Background Checks: No Impact On Criminals
We have seen a generation of gun-grabbers rise and fall. The new generation of gun-grabbers are pushing for the same tired and baseless policies that won’t so much as inconvenience criminals. We understand the emotional response to violence and the desire to “do something.”
But that “something” has to be the right thing, a policy that will be effective on the target population and is backed by sound evidence. To design a policy that will stop criminals from getting guns, the first step should be to find out where criminals get guns.
Fortunately, the Bureau of Justice Statistics within the Office of Justice Programs at the Department of Justice just this week released a report that provides this very information. The report is the “Source and Use of Firearms Involved in Crimes: Survey of Prison Inmates, 2016” and its findings are quite clear.
More than one in five prisoners in state or federal prisons (20.8%) possessed or used a firearm during their crime; 18.4% had or used a handgun.
A plurality – 43.2% – got their guns off the street or on the underground market which does not include gun shows, flea markets, or private sales. The underground market only includes “markets for stolen goods, middlemen for stolen goods, criminals or criminal enterprises, or individuals or groups involved in sales of illegal drugs.”
About ten percent (10.1%) acquired the gun from a retail source. This includes 8.2% whom acquired it from a licensed dealer at a retail source. Just under 7% bought the firearm under their own name and then at least 6.7% underwent a background check; we say “at least” because some number of prisoners are unaware if a check was conducted. The remaining 3.3% includes people who may not be aware they were submitted to a check because, for many people, the check is completed instantly. As you know, federal law requires firearms dealers to conduct background checks.
A quarter (25.3%) of prisoners acquired the firearm they had at the time of their crime from an individual; 14.5% of these bought, traded, borrowed, or rented the gun from a family member or friend. The other 10.8% were given the firearm as a gift or it was purchased for the prisoner.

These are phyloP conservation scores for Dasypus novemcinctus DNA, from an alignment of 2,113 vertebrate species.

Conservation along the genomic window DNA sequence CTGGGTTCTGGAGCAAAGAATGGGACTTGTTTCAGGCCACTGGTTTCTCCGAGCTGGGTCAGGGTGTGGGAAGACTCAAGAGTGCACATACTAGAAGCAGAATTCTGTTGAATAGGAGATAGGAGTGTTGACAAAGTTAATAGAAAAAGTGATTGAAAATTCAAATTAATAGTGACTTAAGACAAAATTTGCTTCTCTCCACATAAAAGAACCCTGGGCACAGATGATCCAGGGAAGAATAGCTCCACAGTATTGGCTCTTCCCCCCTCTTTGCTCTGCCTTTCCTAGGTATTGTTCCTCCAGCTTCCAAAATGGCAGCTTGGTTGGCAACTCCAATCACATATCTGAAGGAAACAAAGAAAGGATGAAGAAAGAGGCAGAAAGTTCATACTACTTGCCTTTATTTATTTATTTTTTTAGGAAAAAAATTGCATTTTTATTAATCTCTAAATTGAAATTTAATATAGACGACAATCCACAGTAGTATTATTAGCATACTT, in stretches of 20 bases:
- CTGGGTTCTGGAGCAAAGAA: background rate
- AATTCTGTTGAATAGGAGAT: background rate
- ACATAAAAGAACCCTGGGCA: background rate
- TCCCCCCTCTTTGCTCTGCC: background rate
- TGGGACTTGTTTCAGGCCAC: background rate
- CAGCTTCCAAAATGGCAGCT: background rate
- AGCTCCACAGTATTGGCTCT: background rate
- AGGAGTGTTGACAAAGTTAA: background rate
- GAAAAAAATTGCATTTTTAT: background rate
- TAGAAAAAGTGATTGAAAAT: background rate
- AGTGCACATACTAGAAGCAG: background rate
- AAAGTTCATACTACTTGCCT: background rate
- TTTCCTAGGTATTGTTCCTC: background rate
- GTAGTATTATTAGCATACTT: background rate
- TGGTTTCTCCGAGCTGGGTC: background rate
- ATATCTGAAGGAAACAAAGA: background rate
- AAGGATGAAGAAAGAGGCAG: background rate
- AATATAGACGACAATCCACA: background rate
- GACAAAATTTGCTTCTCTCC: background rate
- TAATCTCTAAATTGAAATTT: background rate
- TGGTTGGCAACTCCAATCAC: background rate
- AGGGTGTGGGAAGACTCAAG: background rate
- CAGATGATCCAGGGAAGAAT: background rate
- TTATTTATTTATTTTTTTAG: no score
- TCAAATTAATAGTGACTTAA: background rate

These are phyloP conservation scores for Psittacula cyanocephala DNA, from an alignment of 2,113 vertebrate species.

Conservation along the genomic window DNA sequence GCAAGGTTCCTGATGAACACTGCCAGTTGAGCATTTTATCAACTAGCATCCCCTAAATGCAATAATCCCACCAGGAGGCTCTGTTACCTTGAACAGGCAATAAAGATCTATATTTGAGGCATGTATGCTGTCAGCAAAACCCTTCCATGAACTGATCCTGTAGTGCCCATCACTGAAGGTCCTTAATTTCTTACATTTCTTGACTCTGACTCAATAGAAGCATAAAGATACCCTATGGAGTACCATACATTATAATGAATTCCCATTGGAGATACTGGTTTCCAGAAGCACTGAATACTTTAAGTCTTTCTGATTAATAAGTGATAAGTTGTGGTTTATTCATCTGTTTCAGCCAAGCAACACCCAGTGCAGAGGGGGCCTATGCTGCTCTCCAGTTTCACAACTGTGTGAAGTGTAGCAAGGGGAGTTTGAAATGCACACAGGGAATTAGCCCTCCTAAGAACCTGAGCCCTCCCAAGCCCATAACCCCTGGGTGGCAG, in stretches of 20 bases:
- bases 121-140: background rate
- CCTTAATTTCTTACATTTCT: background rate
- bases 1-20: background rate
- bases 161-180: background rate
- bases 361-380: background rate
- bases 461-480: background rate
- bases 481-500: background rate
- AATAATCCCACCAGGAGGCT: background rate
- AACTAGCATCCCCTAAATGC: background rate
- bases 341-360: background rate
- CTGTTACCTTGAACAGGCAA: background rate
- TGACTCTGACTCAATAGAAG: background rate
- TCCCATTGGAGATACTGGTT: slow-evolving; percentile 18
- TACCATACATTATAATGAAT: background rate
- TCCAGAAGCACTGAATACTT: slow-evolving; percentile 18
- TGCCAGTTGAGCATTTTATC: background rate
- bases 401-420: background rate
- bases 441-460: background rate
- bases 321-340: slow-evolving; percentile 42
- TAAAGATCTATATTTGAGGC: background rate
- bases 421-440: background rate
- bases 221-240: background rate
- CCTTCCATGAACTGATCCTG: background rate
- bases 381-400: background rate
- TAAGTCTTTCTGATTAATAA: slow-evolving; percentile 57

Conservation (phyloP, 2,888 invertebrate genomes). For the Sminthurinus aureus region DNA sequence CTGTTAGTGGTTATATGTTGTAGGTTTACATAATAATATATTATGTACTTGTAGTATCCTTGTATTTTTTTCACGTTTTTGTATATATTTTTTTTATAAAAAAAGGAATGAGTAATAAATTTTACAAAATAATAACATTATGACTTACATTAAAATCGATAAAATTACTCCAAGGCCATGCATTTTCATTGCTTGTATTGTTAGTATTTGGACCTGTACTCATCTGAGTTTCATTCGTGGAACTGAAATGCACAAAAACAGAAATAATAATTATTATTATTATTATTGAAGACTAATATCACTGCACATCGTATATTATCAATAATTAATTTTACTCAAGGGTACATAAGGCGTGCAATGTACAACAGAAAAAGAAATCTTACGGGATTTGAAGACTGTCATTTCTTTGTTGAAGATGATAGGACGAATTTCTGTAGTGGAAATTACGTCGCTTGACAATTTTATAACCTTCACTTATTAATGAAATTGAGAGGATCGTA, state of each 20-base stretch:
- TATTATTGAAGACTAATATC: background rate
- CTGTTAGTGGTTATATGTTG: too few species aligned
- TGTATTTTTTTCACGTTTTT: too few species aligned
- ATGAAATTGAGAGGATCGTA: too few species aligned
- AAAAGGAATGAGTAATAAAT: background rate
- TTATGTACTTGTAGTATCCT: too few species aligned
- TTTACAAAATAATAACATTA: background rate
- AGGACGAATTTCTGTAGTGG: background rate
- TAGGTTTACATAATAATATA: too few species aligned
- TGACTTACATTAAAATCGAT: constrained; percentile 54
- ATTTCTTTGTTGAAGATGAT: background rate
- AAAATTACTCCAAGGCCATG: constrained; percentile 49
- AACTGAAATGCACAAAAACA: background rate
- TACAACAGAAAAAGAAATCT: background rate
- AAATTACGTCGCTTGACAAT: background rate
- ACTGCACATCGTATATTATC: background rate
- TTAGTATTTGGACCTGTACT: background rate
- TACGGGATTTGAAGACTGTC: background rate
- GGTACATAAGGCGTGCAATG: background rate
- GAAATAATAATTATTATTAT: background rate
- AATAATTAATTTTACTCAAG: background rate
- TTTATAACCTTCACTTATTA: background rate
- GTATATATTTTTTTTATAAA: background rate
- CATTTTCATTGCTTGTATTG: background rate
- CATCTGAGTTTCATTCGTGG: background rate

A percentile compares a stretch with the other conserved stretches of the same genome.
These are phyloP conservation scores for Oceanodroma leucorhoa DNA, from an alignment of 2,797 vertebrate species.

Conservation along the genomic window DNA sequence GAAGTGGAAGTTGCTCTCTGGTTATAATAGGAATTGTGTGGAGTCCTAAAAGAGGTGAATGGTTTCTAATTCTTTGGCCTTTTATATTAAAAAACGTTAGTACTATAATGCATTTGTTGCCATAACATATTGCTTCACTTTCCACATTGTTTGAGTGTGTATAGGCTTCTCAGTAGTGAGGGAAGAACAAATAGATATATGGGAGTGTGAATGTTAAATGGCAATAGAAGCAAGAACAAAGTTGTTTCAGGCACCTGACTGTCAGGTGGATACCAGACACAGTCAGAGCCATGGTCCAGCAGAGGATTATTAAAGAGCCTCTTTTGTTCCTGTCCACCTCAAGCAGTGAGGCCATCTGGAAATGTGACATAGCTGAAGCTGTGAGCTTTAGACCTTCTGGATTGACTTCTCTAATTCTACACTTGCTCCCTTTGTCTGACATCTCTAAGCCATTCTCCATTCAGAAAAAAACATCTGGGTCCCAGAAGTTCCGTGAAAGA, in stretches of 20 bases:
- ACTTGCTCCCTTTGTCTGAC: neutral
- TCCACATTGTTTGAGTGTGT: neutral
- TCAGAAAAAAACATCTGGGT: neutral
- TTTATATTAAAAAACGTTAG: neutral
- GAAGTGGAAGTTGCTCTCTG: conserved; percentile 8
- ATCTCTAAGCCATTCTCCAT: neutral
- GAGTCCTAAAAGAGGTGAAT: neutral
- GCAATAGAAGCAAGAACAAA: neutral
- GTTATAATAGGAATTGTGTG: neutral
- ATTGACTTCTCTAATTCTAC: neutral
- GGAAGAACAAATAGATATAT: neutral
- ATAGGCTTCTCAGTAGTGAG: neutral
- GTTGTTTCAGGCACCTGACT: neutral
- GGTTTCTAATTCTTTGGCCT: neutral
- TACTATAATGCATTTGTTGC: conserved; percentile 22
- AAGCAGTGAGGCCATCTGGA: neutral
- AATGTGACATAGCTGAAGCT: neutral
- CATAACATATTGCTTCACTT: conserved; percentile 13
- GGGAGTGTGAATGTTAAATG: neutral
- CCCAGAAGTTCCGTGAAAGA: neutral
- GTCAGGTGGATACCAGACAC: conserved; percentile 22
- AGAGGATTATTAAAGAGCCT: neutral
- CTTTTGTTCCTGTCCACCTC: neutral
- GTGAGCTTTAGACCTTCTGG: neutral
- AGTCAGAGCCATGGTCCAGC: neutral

That sounds like it likely includes straw purchases, which are a federal crime.
Theft was not uncommon, at 6.4%, though not as common as anti-gun organizations would have you believe.
The remaining 17.4% cited some other source; 6.9% found it at the scene of the crime or it was the victim’s, 4.6% say the gun was brought by someone else, and 5.9% from “other” sources. This last category is a catch-all, including sources that are different from all of the other sources listed in the report. It is important to note that none of the types of “other” sources had enough responses to warrant their own category.
In other words, there weren’t enough prisoners saying they bought a gun online or from a stranger to categorize these straw-man arguments into categories. Some quick, back of the envelope math shows that just under 5,200 prisoners surveyed reported having a gun during their criminal offense.
How would so-called universal background checks impact any of these categories?
First, you have to rule out the retail purchases because most already underwent a background check. You would also have to concede that those who obtained the firearm from a family member or friend wouldn’t be affected, because of the exemptions in so-called universal background checks laws for family members and… well, come on. If someone is going to give a known criminal a gun, then they’re not going to change their minds because of a law. It’s already a crime to knowingly give a gun to a prohibited person.
Sellers on the underground market aren’t going to start running background checks because they are, themselves, criminals. Burglars won’t stop burgling to get a background check run on the firearms they’re stealing.
Criminals who somehow manage find a gun at the scene of the crime through no action of their own wouldn’t be affected by a background check.
So, please, tell us: which source of firearms for criminals will dry up under so-called universal background checks?
Unless drug dealers and purveyors of stolen goods set up shop with clipboards, log books, and internet access to run background checks, criminals will still have a source of illegal guns.
Oh, and don’t forget that universal background checks don’t work.
Established in 1975, the Institute for Legislative Action (ILA) is the “lobbying” arm of the National Rifle Association of America. ILA is responsible for preserving the right of all law-abiding individuals in the legislative, political, and legal arenas, to purchase, possess and use firearms for legitimate purposes as guaranteed by the Second Amendment to the U.S. Constitution.